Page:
Last week I had the opportunity to attend a Big Data round table discussion organized by JNK Securities, a broker-dealer based in NY w/ offices in DC. The attendees seemed to be evenly split between technologists/practitioners and finance professionals hoping to get a pulse on market trends. The conversation was moderated by Atul Chhabra, entrepreneur and formerly Director of Cloud Strategy at Verizon.
The finance professionals were eager to understand how Hadoop, NoSQL, and other Big Data technologies were going to disrupt (or not) existing technology vendors. One person had asked how easy it would be for existing companies to replace their Oracle installs with Hadoop, or NoSQL database, if Oracle licensing agreements were structured to penalize such migration. As was quickly pointed out by the crowd, it is not “termination fees” that are the problem in moving away from Oracle, but the level of investment (i.e., cost) that would be necessary to refactor existing code and applications to ensure the application would function as expected. One way RDBMS vendors increase their product’s “stickiness” and cost of migration is to promote their database’s proprietary language (PL/SQL for Oracle, TSQL for Microsoft) over ANSI standards. If an application relies heavily on these stored procedures, it will have to be rewritten in the new database’s language (or in standard ANSI SQL to make it more easily transferable in the future). Of course, that’s assuming there are no hidden “gotchas” in the code itself, such as a programmer making a direct JDBC call to a database and hard coding the SQL in the web application code itself. Bottom line, it would be very expensive to rewrite existing code; and very hard to justify doing so since by itself it does not add any additional value to the company. Additionally, as Atul pointed out, migrating off Oracle may be unlikely to reduce licensing costs for enterprises since these licensing contracts are typically based on number of employees, or clients – migrating one application off Oracle would not affect number of employees, so the licensing costs remain the same, and in fact increase if there are licensing costs for the new technology (there usually is). What is more likely is for companies to build new tools, new applications using emerging technologies and leave legacy systems as is.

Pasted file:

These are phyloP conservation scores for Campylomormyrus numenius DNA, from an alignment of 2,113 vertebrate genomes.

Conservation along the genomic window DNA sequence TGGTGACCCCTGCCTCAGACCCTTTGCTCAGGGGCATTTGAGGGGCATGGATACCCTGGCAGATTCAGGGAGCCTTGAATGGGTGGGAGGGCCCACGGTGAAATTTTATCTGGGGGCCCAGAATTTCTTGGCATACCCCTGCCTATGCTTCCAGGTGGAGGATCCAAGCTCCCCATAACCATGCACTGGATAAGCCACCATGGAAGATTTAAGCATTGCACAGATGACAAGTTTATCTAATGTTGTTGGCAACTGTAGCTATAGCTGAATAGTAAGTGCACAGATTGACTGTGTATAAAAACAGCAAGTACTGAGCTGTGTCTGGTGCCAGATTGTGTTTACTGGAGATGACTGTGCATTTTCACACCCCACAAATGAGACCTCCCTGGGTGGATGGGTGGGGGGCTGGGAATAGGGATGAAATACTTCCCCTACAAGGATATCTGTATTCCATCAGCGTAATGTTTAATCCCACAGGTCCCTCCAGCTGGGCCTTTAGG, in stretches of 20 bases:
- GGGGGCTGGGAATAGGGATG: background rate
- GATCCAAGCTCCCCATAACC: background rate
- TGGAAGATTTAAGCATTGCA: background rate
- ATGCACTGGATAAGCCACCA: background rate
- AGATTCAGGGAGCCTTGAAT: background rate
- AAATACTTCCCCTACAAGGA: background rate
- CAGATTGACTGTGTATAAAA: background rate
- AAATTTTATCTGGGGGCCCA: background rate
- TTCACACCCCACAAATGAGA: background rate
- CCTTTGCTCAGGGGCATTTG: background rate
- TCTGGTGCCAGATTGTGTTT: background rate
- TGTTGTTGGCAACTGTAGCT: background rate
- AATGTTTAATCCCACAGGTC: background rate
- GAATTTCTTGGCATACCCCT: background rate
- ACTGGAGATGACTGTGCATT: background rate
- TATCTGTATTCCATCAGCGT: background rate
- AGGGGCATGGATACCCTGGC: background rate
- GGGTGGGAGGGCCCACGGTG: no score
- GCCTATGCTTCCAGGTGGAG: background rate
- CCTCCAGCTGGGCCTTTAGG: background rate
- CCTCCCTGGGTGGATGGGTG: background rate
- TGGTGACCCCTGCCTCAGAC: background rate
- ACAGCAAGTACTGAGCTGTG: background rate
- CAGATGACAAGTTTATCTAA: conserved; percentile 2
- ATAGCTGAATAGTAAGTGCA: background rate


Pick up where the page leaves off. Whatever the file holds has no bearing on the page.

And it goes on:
An interesting idea put out by one of the attendees was that they way we think about coding and building applications will dramatically change now that we are in the age of Big Data and Big Compute. There is a fundamental shift in thinking how we design applications – instead of coding for the limits of hardware assume “best case scenarios” of unbounded scalability, unending amounts of storage and RAM thanks to developments in Big Data architecture, horizontal scaling, and massively parallel processing (MPP). For example, no longer code applications and file systems to purposely delay processing while waiting for hard drives to spin up or to perform file seek operations; instead assume instantaneous read/write thanks to SSDs, assume infinite storage (through HDFS-like architecture), and assume unbounded parallelism (i.e., no longer bounded by number of cores on one particular server)
Overall, it was a great event, good dinner conversation with smart people. Looking forward to future events.